Genesis 15:1-12, 17-18
It is a primal story, an odd story, our story. Paul names it as a taproot gospel story. It is the story of Abraham. He and aging wife Sara have left home and family, risking everything on God. Still there is no child, no home, no sign of the future God has promised. Now the LORD appears in a vision: “Do not be afraid, Abraham, I am your shield; your reward shall be very great.” Abraham is the great-great grand-father of the faith. Abraham is the primal figure of faithfulness. When God promises Abraham safety and a future we expect Abraham to say “Yes, Lord”. But, no. Abraham questions God’s integrity: “O LORD God, what will you give me, for I continue childless … You have given me no offspring, and so a slave born in my house is to be my heir.” Abraham puts God on the witness stand and pokes holes in God’s testimony. “Oh, really”, says Abraham, “and on what basis am I to trust your promise since there is no child yet? In case you hadn’t noticed, we are not getting any younger.” We expect the story about the progenitor of the faith to portray him as confident, sure, as - well - trusting. But it does not. It makes a point of noticing that Abraham struggles to trust in God’s promise of an improbably blessed future. All the evidence suggests that Abraham and Sara are not the beginning of a new people in whom “all the families of the earth shall be blessed” (Gen. 12:3). Everything points to them being the end of the line. Abraham and Sara are proto-types. They are proto-types for all those who follow their footsteps in the faith - in the trust - that God will birth a future out of barrenness. It turns out that it is proto-typical for believers to disbelieve.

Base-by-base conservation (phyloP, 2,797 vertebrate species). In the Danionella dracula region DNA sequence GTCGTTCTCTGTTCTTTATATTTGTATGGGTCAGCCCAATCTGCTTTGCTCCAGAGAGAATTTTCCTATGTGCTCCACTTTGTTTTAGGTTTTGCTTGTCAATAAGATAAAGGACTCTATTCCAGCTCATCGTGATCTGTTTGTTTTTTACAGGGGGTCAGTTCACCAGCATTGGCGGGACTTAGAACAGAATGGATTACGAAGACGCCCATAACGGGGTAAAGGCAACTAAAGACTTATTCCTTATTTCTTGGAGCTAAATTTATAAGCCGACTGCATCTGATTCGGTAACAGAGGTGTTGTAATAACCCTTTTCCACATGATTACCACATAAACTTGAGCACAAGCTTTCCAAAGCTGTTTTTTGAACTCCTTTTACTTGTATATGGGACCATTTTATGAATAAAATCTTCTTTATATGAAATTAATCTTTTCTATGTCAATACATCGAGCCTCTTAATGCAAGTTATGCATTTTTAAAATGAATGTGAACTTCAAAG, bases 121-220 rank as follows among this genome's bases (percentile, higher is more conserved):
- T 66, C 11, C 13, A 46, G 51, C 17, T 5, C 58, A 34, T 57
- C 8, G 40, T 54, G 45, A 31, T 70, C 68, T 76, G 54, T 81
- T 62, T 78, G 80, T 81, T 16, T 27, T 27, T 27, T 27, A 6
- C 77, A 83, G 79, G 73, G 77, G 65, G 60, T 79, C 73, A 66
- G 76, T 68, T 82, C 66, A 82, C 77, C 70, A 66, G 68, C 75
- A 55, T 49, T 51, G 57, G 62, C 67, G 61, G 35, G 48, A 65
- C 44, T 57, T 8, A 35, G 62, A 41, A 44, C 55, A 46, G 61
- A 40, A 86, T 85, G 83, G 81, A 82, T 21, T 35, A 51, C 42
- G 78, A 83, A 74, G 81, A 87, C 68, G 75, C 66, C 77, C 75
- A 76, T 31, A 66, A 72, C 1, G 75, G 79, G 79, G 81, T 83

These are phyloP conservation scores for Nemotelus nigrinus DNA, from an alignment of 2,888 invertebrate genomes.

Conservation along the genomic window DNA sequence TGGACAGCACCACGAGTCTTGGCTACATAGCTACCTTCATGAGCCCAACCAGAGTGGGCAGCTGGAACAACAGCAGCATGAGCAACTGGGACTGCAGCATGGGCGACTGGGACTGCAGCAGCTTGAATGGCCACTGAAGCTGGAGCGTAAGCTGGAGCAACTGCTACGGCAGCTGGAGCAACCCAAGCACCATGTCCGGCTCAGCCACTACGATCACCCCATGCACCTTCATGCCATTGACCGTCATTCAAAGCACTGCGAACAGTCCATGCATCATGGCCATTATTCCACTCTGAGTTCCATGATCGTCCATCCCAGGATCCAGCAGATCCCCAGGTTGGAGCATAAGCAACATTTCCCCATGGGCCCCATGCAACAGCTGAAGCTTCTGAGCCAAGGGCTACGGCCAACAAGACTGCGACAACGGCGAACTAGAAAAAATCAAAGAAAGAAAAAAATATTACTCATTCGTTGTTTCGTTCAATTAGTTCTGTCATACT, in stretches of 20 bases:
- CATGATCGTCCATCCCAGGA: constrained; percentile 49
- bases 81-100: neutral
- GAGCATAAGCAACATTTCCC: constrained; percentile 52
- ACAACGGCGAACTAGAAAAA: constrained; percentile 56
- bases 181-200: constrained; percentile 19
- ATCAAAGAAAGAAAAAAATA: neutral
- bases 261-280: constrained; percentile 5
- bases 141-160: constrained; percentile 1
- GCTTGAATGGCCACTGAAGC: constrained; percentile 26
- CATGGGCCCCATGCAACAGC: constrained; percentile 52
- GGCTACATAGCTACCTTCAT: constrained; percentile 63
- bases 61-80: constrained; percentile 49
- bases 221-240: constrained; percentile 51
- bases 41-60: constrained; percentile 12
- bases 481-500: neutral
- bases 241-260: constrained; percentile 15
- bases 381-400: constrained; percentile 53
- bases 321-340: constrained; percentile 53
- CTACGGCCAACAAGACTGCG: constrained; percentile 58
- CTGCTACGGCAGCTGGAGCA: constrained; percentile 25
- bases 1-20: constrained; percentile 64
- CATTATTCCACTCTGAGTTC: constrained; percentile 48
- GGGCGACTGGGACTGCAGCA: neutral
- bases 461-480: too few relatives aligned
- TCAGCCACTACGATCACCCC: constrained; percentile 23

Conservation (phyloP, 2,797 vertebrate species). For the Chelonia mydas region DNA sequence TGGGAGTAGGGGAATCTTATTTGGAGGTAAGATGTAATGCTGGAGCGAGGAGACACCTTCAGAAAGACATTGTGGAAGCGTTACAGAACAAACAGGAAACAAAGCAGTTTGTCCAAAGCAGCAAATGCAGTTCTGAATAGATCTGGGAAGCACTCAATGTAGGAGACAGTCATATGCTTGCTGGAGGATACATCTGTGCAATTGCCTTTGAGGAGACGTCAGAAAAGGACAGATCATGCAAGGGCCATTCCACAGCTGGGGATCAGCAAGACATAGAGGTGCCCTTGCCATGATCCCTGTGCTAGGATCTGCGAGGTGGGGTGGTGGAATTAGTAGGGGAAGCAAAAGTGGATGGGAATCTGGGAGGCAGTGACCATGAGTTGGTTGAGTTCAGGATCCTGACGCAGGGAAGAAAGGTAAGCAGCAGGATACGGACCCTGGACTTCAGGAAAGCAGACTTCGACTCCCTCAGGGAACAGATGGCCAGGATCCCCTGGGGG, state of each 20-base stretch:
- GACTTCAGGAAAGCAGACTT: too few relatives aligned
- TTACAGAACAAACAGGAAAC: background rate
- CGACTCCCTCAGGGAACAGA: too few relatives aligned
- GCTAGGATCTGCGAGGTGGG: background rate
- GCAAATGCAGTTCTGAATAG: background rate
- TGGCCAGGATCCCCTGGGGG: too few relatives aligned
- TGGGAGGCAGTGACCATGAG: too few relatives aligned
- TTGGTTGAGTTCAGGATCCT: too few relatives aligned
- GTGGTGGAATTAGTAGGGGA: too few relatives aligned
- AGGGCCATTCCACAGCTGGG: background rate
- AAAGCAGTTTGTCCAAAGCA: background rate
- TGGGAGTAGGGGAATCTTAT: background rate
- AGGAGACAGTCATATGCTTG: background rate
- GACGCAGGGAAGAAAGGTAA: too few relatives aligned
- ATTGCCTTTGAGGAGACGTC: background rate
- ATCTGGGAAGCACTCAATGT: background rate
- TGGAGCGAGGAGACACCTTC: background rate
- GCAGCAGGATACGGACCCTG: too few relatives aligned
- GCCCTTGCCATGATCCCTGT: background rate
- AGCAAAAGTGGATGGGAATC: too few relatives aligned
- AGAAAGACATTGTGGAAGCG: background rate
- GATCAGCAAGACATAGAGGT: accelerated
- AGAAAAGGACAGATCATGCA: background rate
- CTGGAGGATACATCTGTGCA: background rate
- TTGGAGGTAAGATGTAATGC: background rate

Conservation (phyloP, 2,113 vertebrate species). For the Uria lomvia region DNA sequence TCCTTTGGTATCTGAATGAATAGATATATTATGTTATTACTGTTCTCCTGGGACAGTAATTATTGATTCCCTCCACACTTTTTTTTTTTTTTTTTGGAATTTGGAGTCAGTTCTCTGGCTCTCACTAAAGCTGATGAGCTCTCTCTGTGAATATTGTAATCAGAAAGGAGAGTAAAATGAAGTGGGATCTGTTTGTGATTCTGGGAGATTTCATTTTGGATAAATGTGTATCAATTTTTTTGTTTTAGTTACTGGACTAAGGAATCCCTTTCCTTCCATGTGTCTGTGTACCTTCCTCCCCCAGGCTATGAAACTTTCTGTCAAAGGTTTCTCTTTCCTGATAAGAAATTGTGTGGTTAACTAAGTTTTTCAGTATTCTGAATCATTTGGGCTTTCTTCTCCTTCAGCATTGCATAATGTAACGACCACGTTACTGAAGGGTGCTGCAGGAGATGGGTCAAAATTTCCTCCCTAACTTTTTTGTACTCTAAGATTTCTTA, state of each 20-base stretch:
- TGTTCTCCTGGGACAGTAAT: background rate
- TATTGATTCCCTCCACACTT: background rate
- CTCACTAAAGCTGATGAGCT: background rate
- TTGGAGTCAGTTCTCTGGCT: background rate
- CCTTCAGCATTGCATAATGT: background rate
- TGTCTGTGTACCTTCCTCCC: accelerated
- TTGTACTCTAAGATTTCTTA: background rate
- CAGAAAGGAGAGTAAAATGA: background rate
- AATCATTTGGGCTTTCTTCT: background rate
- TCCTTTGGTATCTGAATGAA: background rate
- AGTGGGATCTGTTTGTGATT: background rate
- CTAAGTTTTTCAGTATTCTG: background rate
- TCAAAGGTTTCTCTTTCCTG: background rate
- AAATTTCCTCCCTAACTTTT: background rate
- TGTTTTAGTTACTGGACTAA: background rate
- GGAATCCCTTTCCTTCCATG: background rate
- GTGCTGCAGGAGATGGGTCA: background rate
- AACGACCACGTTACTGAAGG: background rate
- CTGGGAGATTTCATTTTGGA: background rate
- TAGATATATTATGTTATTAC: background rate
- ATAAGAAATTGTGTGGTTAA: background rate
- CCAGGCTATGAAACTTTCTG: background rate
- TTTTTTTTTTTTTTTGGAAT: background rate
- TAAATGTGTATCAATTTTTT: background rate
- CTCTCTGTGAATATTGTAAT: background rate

Does God discard such disbelief and move on? Does God judge Abraham unworthy for such questioning? No. After Abraham’s daring questions God takes him outside and invites him to count the stars in the desert night sky. Have you ever been outside in the desert in the middle of the night? Do you know how many stars are in that sky? They are beyond counting. “So shall your descendants be” says God to Abraham. It is the same promise restated. God has not been deterred by Abraham’s incredulity. Except now there is also a sign - the stars. Somehow it is enough. Abraham believes the LORD. Is it because the LORD does not give up? Is it because the stars are - like a sacrament - a visible sign of an invisible reality? The text does not say. Who knows how faith comes to be? Faith is never the result of a prescription or a formula. There are no four steps to faith, no predictable processes, no secret techniques that lead to trust in the God who promises life when all that can be seen is certain death. Faith is not an achievement. It cannot be earned. Faith is always gift, pure gift. The text says it this way: “And Abraham believed the LORD.” That’s it. Nothing more. Abraham believed. “And”, says the text, “the LORD reckoned it to him as righteousness.” Righteousness. It means to be living faithfully in relationship. It means to be living rightly with God. It is what we mean to say to one another when, in response to an apology, we say: “It’s alright”. We are saying that the relationship has been put right, has been ‘right-wised’, made righteous. To live righteously with God is to trust in the promises of God. It is the reason that we long for the church - as a denomination, as a congregation - to receive the gift of faith in God’s promises. Without this gift we live out of deep anxiety about the future. Without faith in God’s capacity to keep the promise we give up on God, assuming that we are surely the end of the line. Then we live out of fear, grasping at straws, placing our trust in all sorts of idols that go by the name of the quick fix rather than by the name of the God we meet in Jesus Christ.